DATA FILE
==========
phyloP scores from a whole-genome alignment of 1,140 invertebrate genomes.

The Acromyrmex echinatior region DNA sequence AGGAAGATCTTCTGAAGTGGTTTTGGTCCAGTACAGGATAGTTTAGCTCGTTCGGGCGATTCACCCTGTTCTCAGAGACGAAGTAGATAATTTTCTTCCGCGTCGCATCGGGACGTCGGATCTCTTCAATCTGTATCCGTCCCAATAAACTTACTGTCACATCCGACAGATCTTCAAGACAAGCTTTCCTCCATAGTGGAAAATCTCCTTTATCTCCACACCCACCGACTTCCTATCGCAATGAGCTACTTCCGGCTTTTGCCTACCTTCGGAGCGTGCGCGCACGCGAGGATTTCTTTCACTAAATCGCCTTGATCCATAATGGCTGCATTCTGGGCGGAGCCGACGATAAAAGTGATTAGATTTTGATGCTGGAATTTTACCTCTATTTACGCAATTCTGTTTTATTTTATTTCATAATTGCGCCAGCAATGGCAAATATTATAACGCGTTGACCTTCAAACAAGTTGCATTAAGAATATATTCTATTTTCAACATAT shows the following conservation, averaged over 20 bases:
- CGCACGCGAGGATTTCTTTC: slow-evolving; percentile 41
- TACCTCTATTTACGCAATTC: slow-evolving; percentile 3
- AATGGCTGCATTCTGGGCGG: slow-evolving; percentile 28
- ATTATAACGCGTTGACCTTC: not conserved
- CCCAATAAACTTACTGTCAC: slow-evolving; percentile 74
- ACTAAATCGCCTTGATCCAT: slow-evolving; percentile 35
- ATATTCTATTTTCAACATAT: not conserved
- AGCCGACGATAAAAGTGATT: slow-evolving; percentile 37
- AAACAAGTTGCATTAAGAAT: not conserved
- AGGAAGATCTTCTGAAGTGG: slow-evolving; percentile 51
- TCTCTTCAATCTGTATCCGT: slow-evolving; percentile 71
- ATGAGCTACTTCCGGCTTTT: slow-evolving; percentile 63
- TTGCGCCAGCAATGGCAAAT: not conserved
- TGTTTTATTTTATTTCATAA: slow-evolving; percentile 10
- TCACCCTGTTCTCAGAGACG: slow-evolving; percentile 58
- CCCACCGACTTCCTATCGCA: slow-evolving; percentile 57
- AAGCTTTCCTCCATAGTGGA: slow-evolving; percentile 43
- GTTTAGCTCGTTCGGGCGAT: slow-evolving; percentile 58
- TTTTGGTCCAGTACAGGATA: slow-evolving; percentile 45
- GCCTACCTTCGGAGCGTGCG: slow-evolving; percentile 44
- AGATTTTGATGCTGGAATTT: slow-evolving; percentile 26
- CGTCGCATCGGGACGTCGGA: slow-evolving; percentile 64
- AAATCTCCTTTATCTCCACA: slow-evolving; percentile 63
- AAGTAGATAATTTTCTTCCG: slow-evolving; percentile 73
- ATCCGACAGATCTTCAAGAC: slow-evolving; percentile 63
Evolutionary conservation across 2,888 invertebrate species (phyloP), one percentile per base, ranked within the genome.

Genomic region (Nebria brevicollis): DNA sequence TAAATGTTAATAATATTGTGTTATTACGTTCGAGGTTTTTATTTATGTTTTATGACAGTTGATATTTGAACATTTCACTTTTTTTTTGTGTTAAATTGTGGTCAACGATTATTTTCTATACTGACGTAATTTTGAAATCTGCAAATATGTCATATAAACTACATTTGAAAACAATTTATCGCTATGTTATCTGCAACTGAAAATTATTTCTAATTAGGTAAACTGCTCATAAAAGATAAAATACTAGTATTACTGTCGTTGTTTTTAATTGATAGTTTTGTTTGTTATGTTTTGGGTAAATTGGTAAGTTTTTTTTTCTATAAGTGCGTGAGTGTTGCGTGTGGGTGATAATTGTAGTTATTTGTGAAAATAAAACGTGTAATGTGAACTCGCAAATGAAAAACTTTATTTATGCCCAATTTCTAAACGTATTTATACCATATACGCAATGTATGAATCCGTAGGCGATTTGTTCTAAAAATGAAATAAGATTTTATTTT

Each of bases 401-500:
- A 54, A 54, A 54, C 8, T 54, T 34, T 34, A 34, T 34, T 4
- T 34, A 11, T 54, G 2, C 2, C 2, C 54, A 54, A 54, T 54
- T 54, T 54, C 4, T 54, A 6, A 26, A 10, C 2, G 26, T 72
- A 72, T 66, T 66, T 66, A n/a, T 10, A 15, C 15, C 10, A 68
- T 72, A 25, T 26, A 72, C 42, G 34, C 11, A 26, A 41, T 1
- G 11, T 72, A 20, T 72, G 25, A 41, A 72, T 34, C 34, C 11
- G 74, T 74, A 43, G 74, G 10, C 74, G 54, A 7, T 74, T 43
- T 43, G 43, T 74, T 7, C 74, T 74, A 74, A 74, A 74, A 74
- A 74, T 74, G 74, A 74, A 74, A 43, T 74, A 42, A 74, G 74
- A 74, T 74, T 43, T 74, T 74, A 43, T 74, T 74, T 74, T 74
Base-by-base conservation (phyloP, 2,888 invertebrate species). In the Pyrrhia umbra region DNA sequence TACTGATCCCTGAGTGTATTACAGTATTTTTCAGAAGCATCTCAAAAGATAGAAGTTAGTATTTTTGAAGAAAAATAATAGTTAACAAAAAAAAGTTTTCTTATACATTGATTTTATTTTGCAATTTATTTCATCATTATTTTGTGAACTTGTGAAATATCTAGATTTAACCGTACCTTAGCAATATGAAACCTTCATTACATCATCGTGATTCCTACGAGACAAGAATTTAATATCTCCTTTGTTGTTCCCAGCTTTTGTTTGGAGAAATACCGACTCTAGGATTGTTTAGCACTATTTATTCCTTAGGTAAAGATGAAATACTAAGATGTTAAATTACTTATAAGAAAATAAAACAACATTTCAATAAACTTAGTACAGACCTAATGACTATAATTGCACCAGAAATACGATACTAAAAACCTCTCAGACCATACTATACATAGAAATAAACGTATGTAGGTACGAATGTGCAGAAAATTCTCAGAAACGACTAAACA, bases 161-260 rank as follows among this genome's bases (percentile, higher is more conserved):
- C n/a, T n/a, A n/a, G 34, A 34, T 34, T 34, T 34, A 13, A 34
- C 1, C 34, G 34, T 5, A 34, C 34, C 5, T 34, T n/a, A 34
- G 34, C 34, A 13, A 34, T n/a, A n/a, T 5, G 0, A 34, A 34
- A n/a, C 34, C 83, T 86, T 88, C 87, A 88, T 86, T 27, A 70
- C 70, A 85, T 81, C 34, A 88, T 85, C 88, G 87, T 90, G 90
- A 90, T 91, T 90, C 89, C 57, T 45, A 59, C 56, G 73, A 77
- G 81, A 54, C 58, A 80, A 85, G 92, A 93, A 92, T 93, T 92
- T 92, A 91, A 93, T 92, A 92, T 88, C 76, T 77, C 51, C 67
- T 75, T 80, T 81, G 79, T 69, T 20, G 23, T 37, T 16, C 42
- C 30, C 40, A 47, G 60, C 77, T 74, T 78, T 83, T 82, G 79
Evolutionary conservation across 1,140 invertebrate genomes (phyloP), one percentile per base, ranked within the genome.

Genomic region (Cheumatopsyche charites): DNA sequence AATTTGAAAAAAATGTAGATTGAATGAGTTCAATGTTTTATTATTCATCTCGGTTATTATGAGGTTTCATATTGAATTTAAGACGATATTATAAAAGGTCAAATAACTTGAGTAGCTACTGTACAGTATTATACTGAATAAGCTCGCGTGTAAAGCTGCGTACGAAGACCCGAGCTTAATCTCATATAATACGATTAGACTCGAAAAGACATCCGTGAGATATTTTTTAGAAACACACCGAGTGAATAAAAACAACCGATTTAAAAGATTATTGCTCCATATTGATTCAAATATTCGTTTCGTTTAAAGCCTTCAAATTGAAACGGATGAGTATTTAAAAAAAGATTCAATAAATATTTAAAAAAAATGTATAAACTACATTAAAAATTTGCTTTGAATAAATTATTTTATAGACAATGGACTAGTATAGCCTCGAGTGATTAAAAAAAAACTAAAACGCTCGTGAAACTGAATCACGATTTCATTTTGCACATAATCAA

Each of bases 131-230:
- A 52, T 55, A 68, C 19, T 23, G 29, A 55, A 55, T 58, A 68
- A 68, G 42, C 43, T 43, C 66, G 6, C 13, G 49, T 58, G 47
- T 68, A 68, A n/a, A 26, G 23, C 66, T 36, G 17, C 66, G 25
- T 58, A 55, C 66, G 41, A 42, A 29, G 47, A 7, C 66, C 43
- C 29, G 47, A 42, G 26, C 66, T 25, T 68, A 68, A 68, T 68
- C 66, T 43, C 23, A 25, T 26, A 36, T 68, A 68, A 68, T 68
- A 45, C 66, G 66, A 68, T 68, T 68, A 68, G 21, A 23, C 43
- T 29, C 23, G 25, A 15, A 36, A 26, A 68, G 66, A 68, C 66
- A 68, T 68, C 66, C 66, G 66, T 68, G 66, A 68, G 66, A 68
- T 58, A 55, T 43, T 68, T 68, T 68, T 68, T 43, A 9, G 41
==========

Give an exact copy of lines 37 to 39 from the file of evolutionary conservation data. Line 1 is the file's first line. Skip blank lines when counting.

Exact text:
- G 74, T 74, A 43, G 74, G 10, C 74, G 54, A 7, T 74, T 43
- T 43, G 43, T 74, T 7, C 74, T 74, A 74, A 74, A 74, A 74
- A 74, T 74, G 74, A 74, A 74, A 43, T 74, A 42, A 74, G 74